Right now we have something like hook_user_logout which is documented in user.api.php and if mymodule wants to implement it then it needs to use a function called mymodule_user_logout. This is a Drupal convention and is not supported by any developer tool. We could instead have an interface called HookUserLogout with a single method called invoke which has the exact same signature and documentation as hook_user_logout. Edit: aside from IDE support, this would mean that PHP itself forces us to keep the hook signature. Invoking would happen through the registry table where we iterate over the classes implementing this interface. Of course, this would be cached but module_implements uses a cache in Drupal 7 already so not much change there. Code example is here, a skeleton of the invoker is here. The conversion would involve wrapping the function in a class, that's literally two lines of code including the } and renaming the function to invoke. The cost of creating a class vs calling a variable named function is not negligible but simply there are not enough on the page to make a measurable difference: 1000 calls are like 0.0025 vs 0.003 seconds.

MongoDB: what's to love (and what's not to)

Submitted by nk on Mon, 2010-03-29 18:34

Challenge: list the nodes of a user ordered by comment count. Sounds simple but the uid is stored in the node table and the comment count is in node_comment_statistics and beccause of that, this query can not be indexed and will therefore be always slow. Of course, you can begin to denormalize but do you want to keep a denormalized copy of your data for every kind of query? That's not a solution, that's a kludge and an ugly one.

To answer some trademark FUD

Submitted by nk on Sun, 2010-03-28 20:22

Somebody begun to "protest the Drupal Trademark policy [...] yet the policy requires sites, like this, to pay to use the trademarked name in various areas such as website domain names". Now, this not true. The trademark policy has been created with lots of feedback from the community and I for myself strongly support it, does allow free usage of the word Drupal if "You exclusively use the Drupal trademark to either extend or improve the Drupal software, or to encourage the use of the Drupal software (in short "foster the Drupal software"). So my blog is fine for example.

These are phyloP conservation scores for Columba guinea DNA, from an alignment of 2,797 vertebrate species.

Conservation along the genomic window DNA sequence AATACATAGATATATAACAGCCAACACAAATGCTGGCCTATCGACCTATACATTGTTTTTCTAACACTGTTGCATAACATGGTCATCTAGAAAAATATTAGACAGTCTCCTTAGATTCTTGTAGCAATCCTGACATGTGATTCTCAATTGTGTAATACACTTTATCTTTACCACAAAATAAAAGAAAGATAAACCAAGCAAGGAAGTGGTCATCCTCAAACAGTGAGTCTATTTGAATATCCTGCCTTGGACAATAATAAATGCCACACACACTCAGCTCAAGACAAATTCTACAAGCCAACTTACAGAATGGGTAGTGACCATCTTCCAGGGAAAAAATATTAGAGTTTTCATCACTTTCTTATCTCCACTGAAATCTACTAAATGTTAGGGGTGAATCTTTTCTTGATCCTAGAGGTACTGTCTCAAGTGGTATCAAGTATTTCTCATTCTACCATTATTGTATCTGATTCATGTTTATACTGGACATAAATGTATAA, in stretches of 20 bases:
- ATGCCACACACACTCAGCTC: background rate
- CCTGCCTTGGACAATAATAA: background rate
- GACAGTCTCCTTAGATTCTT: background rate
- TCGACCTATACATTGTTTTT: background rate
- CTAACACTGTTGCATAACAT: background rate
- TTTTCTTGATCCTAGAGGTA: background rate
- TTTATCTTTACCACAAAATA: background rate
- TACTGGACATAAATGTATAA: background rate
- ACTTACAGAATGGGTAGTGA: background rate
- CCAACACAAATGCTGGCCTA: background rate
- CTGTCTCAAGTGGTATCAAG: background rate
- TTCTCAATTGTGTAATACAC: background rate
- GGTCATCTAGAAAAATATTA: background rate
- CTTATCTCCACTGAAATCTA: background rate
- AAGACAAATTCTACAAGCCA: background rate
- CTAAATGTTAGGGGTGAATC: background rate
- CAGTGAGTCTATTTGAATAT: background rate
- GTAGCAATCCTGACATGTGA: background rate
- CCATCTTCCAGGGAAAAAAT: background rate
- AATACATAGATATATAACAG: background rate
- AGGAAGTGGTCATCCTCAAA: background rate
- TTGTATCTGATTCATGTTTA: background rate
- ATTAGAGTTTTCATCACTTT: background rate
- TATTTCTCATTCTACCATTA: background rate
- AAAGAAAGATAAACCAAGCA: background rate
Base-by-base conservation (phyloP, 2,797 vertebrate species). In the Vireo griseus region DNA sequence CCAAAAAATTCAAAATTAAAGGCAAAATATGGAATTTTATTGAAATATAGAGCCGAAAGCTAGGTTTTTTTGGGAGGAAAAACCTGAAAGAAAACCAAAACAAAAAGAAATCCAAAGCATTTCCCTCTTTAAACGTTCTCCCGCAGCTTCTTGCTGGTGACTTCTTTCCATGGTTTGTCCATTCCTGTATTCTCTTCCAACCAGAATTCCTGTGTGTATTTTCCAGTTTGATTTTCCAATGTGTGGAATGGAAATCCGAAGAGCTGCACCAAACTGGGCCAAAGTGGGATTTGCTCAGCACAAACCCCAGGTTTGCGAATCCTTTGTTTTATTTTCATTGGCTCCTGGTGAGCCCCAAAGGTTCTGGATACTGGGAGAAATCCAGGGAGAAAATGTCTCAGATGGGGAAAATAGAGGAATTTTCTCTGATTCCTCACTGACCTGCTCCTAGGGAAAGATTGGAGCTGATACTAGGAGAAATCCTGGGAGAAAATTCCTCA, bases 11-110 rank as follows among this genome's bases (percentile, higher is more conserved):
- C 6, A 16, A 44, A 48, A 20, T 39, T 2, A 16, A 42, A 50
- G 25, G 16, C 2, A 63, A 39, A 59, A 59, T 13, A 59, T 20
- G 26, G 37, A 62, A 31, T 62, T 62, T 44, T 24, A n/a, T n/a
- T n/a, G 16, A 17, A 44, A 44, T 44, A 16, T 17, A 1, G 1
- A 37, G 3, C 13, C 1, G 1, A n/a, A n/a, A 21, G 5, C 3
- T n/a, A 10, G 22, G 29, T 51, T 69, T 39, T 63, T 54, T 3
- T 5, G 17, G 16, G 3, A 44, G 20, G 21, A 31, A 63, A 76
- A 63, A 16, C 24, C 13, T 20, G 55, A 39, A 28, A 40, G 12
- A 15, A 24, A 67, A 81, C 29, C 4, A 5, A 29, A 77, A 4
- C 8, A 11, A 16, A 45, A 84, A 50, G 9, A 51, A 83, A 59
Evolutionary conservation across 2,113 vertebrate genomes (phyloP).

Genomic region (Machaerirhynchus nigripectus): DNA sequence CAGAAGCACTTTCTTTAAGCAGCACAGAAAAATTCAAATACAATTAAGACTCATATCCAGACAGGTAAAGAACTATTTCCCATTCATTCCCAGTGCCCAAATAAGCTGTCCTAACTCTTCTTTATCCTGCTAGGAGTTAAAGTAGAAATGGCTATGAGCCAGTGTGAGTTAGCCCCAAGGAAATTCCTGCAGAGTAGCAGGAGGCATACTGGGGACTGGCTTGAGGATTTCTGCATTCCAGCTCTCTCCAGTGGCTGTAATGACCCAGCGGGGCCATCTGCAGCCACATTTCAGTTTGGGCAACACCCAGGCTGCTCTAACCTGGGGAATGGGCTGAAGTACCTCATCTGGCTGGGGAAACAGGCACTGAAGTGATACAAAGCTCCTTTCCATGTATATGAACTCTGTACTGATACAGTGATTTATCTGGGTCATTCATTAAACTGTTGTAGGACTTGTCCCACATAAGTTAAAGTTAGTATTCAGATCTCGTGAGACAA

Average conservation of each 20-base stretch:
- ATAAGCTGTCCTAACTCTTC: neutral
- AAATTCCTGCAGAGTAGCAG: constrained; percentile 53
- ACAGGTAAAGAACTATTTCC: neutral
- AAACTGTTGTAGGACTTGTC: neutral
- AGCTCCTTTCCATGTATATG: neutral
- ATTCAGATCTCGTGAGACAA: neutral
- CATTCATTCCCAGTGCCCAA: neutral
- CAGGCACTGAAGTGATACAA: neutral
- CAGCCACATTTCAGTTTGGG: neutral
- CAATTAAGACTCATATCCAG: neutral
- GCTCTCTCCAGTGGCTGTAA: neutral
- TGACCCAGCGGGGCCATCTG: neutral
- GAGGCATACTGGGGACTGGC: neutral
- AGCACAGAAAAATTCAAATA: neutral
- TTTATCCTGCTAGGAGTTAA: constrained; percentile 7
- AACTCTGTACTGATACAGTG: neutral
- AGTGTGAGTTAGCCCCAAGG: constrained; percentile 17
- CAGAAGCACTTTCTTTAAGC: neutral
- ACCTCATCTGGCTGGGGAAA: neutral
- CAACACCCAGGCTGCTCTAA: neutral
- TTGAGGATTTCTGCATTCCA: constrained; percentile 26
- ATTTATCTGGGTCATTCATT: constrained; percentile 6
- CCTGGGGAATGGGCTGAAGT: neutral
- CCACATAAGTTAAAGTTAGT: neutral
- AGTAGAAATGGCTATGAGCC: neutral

Becoming a Drupal coder: a wise career move

Submitted by nk on Sun, 2010-03-14 23:46

-- Please help getting the word out by reposting this for various programmer-but-not-Drupal lists groups etc.

Drupal 7 multistep node forms are easy

Submitted by nk on Mon, 2010-03-08 01:21

The bane of multistep node forms are validation errors. But Drupal 7 has a cure. Not nice but a cure.

Slap #access = FALSE on form elements you dont want to see in the current step and then set up the Next button with #limit_validation_errors set to the elements you are about to see. The Prev button should get an empty #limit_validation_errors. Should field validation errors bother you, you can nuke those in hook_field_attach_validate.